12 January 2018

Fri., Jan. 12, 2018

Marina Cap Monastir
Monastir, Tunisia

I have enjoyed attempting to make from the raw, what would be processed food at home.  It seems to be part of what living on a boat means - simplicity, environmentally friendliness and self reliance.  I haven't canned yet - and maybe never will, I have inherited my mother's fear of pressure cookers.  But I have had some success with yogurt, which assuages my horror of multiple, tiny plastic containers we would otherwise toss.

In Tunisia we are surrounded by olive trees - in neighbourhood streets, in parks and for miles and miles and miles in the countryside, much further than the eye can see.  Since November, we have watched olives being harvested.  Olives for oil is raked off the trees with big wooden rakes onto a blanket which surrounds the tree.  Olives for eating are hand picked to avoid bruising.  When we have passed a family or neighbours harvesting in the city, most often the women are picking while the men watch.

It is easy to buy olives of all kinds and colours ready to eat here but I thought I'd give brining my own a try.  I asked our Tunisian friends dad who owns one of the butcher booths in the local market where to buy raw olives and he kindly offered to pick some for me from his tree.  A few days later I was given a large grocery bag full of tiny olives.  Tiny seems to be the preferred olive here, unlike North American "bigger is better" philosophy.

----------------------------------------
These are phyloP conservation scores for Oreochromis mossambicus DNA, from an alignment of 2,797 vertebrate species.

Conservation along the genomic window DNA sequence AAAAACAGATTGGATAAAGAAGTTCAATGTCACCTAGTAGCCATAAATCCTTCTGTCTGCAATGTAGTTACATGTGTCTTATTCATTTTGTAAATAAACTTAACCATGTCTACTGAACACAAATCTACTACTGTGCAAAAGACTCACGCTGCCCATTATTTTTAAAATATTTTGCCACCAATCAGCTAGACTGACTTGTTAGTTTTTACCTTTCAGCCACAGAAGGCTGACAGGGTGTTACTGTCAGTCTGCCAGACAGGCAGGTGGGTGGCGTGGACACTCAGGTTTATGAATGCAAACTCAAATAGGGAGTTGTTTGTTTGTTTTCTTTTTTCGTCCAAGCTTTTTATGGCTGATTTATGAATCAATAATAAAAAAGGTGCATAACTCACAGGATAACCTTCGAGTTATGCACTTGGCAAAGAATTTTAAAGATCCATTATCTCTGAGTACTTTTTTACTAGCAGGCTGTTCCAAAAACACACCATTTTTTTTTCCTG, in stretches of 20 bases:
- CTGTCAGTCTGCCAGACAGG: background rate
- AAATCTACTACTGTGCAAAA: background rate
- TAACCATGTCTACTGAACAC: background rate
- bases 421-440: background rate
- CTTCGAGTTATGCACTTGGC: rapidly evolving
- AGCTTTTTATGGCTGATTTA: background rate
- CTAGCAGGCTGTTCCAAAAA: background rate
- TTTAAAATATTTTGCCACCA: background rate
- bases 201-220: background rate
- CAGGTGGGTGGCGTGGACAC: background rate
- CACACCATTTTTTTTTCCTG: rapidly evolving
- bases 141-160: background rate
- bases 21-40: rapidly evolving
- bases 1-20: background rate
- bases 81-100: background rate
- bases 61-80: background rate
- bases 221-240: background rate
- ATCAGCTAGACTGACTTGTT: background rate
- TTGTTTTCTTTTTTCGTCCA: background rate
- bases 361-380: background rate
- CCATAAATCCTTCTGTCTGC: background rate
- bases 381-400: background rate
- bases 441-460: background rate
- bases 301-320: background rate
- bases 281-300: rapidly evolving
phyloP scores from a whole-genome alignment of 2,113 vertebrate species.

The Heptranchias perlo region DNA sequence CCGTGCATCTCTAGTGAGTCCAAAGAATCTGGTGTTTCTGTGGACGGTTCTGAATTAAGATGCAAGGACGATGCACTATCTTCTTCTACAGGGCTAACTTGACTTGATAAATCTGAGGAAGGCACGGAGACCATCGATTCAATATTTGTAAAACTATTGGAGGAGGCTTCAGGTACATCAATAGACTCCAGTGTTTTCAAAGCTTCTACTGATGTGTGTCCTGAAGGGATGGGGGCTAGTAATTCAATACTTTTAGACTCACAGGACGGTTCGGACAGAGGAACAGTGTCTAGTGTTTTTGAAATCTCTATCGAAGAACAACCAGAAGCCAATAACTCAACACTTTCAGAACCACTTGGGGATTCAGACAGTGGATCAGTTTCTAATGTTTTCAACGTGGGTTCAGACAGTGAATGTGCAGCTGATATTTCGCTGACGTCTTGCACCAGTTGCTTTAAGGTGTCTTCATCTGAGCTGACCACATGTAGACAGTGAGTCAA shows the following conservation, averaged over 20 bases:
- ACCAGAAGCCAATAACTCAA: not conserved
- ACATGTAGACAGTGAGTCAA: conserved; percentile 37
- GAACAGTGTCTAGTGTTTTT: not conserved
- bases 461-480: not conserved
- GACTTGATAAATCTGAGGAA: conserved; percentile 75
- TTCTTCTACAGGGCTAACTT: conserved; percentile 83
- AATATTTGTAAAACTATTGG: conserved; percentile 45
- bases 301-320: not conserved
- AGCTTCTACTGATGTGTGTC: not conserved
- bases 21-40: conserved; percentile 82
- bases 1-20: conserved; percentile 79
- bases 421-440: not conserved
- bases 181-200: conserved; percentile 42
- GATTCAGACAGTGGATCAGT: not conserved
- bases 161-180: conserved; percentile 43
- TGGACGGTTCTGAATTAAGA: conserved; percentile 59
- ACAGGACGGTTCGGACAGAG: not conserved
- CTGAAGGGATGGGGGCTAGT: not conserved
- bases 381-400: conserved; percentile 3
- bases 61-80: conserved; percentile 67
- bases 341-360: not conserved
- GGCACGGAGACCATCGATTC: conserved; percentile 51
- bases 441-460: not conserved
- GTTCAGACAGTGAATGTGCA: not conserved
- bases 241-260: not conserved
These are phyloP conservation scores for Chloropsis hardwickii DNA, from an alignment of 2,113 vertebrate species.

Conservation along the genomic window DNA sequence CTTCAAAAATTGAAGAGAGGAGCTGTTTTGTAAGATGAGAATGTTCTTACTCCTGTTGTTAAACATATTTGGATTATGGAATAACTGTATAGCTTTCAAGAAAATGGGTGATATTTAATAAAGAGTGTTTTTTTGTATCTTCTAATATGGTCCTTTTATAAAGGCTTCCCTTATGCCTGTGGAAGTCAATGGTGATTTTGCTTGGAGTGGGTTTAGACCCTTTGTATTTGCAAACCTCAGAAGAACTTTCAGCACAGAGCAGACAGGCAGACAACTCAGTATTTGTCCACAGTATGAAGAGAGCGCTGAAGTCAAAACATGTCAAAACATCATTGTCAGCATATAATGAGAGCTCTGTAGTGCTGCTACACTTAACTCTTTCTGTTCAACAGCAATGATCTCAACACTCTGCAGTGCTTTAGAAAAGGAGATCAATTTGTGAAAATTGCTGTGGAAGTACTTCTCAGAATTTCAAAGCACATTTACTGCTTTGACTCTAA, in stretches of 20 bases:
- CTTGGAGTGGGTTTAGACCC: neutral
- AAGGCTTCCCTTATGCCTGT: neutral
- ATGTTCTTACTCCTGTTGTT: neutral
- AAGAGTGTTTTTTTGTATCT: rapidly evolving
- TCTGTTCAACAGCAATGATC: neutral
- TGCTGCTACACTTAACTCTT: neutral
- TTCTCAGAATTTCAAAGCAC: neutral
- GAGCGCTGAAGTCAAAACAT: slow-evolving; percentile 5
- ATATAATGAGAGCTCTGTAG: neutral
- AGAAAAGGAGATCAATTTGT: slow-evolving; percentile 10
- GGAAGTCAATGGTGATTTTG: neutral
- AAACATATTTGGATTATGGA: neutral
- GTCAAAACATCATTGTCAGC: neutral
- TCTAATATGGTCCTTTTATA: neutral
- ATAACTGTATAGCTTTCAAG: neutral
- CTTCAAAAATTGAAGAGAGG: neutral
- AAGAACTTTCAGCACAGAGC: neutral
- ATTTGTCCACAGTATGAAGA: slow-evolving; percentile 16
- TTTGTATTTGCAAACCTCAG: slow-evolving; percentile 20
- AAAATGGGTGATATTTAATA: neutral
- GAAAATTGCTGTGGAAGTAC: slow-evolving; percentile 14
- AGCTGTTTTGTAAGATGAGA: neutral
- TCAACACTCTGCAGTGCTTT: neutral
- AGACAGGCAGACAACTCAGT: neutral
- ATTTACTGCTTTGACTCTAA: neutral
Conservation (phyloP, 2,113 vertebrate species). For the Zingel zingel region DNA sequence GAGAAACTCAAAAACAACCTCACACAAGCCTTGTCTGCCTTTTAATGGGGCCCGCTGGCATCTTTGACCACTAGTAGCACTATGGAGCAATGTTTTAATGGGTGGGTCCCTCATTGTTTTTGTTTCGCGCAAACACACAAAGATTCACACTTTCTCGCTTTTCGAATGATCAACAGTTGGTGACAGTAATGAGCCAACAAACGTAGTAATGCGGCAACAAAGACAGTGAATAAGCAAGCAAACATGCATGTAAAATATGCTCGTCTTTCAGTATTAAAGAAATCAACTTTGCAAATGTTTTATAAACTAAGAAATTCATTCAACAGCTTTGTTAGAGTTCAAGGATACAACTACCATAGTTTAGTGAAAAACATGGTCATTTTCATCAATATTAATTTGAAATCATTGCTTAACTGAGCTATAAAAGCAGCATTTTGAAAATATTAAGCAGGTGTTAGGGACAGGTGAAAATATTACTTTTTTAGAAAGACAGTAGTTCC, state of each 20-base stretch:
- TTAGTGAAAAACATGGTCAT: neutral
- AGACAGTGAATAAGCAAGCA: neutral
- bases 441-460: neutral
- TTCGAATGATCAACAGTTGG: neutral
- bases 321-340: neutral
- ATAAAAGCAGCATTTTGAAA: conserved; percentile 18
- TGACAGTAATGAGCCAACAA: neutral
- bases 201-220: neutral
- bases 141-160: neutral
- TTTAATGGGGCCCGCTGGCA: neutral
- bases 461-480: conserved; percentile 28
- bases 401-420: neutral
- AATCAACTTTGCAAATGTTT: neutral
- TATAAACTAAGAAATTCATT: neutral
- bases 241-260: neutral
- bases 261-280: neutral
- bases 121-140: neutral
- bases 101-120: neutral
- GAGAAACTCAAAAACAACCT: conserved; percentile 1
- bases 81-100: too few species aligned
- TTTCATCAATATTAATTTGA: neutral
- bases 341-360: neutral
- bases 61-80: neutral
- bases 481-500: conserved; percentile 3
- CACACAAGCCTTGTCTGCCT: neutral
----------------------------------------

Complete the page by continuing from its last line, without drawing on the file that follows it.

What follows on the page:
First, Peter and I sorted bruised or marked olives (throw away) from ripe from green.  Most were tossed according to the directions I had found online.  One sorted jar held green, another ripe and another slit olives which reportedly lets the natural bitterness escape faster - my own little science experiment.  Olives were covered with water and stored in a dark cupboard.  I changed the water after ten days and then we left for three weeks - this did not follow directions.

When we got home there was a bit of mould on the top but after rinsing, they seemed fine.  Next up brining in salt water changed daily.  The bitterness has gradually lightened up.  The jar with the slit olives is now in salt and red vinegar water in the fridge ready to eat in a week.  The others are still too bitter.   In the next month or so, we hope to host an olive party.

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